A patent gives its owner a monopoly right to make and sell or use the patented product or process of an invention for a limited period of time. A Patentable matter should meet certain criteria such as
c) statutory subject matter.
The laws pertaining to patency may vary from country to country. A patented pharmaceutical product in USA, has to undergo a regulatory purview by Food and Drug Administration (FDA) before its clinical use is allowed. According to the U.S. Federal Insecticide, Fungicide, and Rodenticide Act, before the release of genetically engineered microbial pesticides, it is customary to obtain a permit from the Environmental Protection Agency (EPA). The Indian Patents Act of 1970 allows “process patents but no "product patents" for foods, chemicals, drugs and pharmaceuticals. Patents are granted or complaints of infringement of these patents decided by courts in accordance with the patent law of the concerned country.
A patent consists of three parts: the grant, specifications, and claims.
a) The Grant- The grant is filled at the patent office which is not published. It is the actual signed document which is the agreement that grants patent rights to the inventor.
b) Specifications- The specifications part is narrative and describes the subject matter and explains about the process of invention. It is published as a single document which is made public at a minimum charge from the patent office.
c) The claim- The claim section specifically defines the scope of the invention to be protected by the patent to which the others may not practice.
Reading a Patent
In order to file a patent, the documents required should have a specialized structure. An applicant should first file a patent in his or her own country and then at a later stage/date files in the international office. The application is prepared with a specific, clear and concise title. A patent attorney is appointed for the legal aspects of the patent whose job also involves filling the patent in the office of the Controller of Patents.
Patenting process varies from country to country. Therefore, it is effective only within the jurisdiction of that country which grants the patent. It is interesting to note that a patent application rejected in one country may be given patent in another country. A biotechnology company, Genetech, applied for a patent in the U.K. for the production of human tissue plasminogen activator (tPA) by recombinanat DNA process. The application was rejected by the U.K. Patent office but they were awarded the patent rights for t-PA production in USA and Japan. After appeals and legal battles, patent was finally granted in UK also.
According to the International conventions, one cannot patent certain things such as a) the use of drugs, antibiotics or vaccines for any form of diagnosis, prevention or cure of diseases; b) artificial insemination, and c) in vitro fertilization and embryo transfer.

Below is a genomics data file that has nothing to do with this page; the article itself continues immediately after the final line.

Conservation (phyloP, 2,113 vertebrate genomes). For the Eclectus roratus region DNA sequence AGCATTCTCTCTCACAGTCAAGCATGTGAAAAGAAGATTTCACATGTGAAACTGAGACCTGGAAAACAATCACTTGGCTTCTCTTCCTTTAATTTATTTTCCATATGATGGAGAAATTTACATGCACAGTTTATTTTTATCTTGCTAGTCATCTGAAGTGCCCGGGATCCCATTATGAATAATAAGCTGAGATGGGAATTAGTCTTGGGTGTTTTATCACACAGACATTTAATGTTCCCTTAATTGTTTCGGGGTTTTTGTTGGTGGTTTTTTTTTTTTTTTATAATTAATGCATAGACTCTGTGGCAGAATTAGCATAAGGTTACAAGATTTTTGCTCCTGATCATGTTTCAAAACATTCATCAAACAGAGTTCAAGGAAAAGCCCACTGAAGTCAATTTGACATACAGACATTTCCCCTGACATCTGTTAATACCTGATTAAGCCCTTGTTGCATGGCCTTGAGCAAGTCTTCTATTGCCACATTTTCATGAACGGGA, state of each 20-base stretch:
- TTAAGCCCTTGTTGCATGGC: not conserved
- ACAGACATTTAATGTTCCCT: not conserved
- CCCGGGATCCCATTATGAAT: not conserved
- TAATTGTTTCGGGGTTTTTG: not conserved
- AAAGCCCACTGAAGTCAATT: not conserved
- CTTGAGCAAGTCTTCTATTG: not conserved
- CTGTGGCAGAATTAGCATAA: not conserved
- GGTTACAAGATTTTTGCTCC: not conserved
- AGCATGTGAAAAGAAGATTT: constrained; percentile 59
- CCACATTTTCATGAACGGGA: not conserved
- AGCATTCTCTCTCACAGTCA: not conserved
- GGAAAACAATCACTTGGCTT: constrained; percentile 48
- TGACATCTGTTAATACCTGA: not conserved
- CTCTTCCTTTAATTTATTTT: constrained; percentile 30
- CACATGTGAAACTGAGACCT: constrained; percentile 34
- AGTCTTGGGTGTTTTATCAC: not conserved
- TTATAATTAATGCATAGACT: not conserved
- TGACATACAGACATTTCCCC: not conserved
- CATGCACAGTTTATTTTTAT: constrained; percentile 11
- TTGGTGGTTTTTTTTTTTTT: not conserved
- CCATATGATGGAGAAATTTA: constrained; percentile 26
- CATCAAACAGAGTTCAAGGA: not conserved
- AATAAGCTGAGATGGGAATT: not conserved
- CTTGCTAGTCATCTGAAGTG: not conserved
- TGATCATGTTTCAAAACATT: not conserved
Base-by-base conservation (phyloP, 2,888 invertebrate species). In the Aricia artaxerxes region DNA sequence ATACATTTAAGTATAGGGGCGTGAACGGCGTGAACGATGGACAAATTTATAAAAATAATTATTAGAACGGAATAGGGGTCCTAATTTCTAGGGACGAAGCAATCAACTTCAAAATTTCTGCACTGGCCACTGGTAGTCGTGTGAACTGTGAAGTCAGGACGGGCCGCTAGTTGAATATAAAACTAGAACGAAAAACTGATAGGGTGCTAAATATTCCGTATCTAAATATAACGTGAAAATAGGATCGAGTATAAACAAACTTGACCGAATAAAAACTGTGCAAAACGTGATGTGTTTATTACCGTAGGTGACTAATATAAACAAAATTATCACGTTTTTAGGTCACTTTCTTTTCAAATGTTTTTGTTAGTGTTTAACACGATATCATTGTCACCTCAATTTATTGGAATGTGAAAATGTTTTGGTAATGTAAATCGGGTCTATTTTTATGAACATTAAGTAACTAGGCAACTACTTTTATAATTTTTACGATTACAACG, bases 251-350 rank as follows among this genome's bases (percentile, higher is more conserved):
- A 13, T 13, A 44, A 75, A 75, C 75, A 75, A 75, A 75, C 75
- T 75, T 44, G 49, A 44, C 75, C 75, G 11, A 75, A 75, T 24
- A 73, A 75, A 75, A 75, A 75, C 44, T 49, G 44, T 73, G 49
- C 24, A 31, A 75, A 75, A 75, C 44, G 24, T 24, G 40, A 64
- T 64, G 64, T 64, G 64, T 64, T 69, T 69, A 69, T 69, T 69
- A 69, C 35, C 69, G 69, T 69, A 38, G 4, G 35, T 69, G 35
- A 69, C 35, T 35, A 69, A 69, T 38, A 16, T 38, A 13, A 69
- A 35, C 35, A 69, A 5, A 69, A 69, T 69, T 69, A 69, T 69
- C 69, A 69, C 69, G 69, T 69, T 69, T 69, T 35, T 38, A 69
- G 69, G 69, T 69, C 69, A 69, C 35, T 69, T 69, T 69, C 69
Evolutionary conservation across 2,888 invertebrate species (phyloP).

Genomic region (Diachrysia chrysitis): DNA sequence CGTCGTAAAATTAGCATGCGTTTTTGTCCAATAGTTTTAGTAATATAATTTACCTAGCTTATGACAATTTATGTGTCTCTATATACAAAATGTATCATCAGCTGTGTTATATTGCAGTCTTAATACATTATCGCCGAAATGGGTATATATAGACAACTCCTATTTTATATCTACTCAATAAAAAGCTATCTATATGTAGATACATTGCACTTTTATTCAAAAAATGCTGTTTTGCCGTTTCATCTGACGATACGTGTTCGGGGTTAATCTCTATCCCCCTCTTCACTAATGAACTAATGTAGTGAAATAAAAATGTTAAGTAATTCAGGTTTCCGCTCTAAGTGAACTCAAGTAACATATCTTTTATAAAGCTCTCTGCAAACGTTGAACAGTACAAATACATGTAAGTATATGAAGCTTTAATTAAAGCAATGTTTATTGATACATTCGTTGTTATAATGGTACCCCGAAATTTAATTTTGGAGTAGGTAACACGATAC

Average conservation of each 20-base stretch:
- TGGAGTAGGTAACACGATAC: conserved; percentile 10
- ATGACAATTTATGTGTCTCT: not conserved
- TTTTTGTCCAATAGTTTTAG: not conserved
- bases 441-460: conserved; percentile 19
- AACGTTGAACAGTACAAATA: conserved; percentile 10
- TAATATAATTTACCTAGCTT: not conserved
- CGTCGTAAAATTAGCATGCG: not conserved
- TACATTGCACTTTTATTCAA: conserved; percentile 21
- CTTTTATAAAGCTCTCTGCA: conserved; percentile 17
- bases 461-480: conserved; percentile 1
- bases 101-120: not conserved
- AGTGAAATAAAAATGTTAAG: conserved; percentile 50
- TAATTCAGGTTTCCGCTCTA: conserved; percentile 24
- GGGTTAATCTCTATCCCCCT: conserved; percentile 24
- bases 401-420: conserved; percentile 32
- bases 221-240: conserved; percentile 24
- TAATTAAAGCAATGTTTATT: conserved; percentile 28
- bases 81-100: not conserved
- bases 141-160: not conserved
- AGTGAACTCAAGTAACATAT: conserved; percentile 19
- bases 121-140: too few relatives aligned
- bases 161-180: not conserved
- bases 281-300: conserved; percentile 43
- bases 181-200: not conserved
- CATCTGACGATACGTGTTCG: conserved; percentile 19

The advantages of patents and other forms of IPR are:
(c) These practices help in encouraging and safeguarding intellectual and artistic creations.
(d) They help to disseminate new ideas and technologies quickly and widely.
(e) They promote investment.
(f) They help the inventor to provide the fruits and benefits of his creation and invention to the public.
(g) They provide increased opportunities for the distribution of the above effects across countries in a manner proportionate to national levels of economic and industrial development (OECD, Paris, 1989)
The EPO has suggested to patent the genetically engineered liveforms. “Onco mouse” is one of the examples of which initially the patent claims was rejected but on appeal the previous decision was overruled. Genetically engineered E.coli, in which human genes for insulin, growth hormone, t-PA etc have been introduced, have been patented in the USA. The transgenic herbicide and bollworm resistant cotton, and insect- resistant tobacco have been granted patents.
The introduction of the concept of “patenting” to biotechnology has added a financial angle to the area of research. In the past, research used to be mostly for academic interest and worthwhile scientific contributions. The main support and funding used to be provided by the Government/Universities/Institutes. With the financial support of the private companies, the scenario has changed considerably. When the companies finance any project, they do expect some returns for their investment which adds the concept of financial gains also besides the academic recognition for the researcher. The consequences are, that some people carry out research in secrecy and opt for patenting of their discoveries rather than publishing.